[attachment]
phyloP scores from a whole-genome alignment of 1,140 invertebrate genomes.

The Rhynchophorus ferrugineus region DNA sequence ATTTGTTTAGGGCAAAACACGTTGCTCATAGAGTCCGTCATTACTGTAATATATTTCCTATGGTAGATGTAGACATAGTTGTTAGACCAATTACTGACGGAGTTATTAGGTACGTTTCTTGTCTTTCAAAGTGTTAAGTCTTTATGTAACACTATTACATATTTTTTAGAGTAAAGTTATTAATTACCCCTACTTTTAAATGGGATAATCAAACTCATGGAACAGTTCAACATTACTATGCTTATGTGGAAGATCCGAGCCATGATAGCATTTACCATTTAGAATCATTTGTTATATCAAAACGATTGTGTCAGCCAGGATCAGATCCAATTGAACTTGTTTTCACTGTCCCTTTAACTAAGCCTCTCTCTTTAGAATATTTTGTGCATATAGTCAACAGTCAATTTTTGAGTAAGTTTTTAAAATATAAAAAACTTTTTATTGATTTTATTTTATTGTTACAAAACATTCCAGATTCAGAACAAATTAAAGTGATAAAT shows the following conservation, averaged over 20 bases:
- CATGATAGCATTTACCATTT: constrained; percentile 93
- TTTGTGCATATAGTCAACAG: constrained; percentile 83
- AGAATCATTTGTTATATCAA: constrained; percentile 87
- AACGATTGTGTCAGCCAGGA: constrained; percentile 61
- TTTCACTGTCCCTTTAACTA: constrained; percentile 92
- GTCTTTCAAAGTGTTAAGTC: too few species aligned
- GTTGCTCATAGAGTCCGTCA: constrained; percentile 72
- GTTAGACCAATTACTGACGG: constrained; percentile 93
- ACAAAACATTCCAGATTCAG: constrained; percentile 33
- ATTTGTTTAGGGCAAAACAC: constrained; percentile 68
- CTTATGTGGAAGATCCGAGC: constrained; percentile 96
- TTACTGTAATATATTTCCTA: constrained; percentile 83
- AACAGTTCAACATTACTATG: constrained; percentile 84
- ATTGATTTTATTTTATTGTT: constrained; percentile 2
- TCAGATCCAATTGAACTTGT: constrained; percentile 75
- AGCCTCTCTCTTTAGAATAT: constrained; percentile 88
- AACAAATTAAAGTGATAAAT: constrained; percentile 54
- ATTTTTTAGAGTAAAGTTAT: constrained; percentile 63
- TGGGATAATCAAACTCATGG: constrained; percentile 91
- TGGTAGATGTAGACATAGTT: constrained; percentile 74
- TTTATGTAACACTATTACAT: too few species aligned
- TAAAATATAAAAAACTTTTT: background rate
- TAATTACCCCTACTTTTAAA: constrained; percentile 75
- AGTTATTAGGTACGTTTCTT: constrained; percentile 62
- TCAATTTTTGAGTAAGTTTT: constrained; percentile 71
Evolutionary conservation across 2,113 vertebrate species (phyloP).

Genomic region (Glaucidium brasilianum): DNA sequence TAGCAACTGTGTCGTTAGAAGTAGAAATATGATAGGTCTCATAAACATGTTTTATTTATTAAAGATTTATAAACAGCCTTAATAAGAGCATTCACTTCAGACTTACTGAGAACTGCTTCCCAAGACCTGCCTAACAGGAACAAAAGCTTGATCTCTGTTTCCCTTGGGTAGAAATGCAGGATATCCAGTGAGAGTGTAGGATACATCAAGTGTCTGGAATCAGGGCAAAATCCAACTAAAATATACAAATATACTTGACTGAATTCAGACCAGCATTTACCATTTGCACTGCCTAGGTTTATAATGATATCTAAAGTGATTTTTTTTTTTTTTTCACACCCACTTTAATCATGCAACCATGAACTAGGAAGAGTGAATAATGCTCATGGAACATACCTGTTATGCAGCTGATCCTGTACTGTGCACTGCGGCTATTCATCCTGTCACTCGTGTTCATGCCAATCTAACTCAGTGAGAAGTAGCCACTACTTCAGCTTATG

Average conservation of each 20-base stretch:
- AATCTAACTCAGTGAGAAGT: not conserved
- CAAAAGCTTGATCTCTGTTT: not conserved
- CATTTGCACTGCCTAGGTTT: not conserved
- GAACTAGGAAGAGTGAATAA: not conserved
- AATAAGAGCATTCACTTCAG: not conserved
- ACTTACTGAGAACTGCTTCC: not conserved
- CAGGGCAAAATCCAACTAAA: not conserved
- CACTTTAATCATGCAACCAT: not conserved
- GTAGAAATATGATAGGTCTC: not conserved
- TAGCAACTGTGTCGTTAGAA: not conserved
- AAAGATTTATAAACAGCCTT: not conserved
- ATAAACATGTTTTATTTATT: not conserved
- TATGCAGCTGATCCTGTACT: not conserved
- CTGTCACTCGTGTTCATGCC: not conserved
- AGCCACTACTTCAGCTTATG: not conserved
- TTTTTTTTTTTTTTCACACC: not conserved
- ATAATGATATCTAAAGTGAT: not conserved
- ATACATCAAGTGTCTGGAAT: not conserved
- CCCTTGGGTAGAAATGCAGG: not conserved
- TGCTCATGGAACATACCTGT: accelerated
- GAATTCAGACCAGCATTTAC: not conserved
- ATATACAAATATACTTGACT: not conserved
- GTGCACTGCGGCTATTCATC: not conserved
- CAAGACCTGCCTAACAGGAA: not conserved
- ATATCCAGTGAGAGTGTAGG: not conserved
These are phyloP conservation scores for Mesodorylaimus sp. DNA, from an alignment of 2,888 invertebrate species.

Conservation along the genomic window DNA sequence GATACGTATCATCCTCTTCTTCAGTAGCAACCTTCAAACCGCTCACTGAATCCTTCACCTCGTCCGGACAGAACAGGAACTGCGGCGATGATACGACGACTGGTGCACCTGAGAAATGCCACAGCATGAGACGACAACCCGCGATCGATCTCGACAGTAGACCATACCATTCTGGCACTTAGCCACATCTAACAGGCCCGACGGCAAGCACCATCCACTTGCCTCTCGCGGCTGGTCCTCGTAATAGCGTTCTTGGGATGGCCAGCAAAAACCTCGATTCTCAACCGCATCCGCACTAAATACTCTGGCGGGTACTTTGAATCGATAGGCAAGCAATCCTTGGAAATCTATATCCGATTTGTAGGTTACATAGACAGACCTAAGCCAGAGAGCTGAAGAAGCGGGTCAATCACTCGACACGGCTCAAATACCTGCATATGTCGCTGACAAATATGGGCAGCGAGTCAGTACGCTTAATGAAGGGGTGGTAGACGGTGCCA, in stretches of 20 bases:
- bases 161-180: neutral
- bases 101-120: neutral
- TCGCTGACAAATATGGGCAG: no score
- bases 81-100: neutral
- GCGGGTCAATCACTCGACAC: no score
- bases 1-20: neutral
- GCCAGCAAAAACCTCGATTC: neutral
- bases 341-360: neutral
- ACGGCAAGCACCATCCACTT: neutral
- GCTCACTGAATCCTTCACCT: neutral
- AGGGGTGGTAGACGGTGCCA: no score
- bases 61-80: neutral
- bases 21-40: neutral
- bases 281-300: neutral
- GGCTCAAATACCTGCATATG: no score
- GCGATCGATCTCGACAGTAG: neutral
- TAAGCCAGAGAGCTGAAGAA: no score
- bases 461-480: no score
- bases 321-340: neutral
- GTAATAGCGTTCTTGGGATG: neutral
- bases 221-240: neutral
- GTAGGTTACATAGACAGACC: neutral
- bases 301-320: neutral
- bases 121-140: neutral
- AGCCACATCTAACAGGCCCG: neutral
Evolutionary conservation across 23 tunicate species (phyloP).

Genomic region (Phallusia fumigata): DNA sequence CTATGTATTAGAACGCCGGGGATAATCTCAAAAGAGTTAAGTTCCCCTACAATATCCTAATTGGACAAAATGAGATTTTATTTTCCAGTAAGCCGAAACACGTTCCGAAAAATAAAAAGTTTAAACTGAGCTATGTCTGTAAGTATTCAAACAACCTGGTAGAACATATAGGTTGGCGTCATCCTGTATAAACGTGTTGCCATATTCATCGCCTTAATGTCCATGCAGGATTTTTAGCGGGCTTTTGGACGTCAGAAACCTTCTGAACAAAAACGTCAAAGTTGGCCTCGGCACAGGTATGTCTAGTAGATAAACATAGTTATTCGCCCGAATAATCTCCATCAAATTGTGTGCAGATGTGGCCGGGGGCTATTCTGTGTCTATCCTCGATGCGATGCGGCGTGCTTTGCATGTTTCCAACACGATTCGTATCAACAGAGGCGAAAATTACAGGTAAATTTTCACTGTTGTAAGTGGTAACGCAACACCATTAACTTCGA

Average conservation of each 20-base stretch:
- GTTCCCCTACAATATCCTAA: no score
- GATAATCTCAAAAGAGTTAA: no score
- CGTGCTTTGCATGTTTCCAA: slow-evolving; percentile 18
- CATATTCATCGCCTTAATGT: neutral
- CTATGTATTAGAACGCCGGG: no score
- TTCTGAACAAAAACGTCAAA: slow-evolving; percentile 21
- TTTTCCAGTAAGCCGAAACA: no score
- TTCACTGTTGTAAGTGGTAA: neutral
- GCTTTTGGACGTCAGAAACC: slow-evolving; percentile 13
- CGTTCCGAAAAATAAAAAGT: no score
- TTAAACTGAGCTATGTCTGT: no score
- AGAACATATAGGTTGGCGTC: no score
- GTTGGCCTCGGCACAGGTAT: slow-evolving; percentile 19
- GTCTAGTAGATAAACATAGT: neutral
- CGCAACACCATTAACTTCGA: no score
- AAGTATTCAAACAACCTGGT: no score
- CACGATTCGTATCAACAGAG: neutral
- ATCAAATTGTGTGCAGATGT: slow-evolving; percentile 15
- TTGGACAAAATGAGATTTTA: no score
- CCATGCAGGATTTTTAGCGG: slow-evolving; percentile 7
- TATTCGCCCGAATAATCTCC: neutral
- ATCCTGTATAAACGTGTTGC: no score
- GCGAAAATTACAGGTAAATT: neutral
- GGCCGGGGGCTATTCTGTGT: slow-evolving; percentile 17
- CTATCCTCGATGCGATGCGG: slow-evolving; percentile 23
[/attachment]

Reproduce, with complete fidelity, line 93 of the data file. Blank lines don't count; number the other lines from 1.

- TTCACTGTTGTAAGTGGTAA: neutral